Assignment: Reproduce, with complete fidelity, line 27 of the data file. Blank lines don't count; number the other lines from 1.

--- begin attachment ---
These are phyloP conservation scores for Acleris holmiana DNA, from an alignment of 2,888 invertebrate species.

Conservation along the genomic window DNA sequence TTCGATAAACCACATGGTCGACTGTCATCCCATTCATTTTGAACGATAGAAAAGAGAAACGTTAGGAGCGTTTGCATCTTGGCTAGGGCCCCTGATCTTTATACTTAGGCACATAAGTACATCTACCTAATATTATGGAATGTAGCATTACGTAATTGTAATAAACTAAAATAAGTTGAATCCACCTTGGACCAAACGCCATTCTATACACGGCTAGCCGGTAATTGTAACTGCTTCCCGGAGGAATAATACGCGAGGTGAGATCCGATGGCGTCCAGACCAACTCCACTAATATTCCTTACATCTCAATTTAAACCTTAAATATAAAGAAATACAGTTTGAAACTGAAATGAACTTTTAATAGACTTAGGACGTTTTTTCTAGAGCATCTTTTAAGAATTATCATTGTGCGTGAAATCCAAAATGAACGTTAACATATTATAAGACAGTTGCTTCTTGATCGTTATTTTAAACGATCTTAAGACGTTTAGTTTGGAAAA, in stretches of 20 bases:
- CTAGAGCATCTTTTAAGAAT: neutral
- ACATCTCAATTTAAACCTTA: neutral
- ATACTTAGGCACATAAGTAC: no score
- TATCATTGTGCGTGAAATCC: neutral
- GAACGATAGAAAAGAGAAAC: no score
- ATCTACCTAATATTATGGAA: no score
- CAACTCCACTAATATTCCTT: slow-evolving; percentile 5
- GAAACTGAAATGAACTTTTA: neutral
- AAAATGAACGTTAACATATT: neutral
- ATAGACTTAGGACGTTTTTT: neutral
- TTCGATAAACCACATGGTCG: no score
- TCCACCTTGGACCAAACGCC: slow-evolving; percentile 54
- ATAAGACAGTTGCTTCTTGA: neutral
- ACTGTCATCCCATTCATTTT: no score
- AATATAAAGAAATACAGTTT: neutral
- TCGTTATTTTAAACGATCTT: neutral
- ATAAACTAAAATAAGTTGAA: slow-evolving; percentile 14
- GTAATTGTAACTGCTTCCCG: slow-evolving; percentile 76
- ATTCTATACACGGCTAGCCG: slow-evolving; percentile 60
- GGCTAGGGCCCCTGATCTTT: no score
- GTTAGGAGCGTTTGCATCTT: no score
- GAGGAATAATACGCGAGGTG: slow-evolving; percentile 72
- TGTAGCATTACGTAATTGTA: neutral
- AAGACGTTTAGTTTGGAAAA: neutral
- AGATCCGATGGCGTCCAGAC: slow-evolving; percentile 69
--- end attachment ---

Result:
- AGATCCGATGGCGTCCAGAC: slow-evolving; percentile 69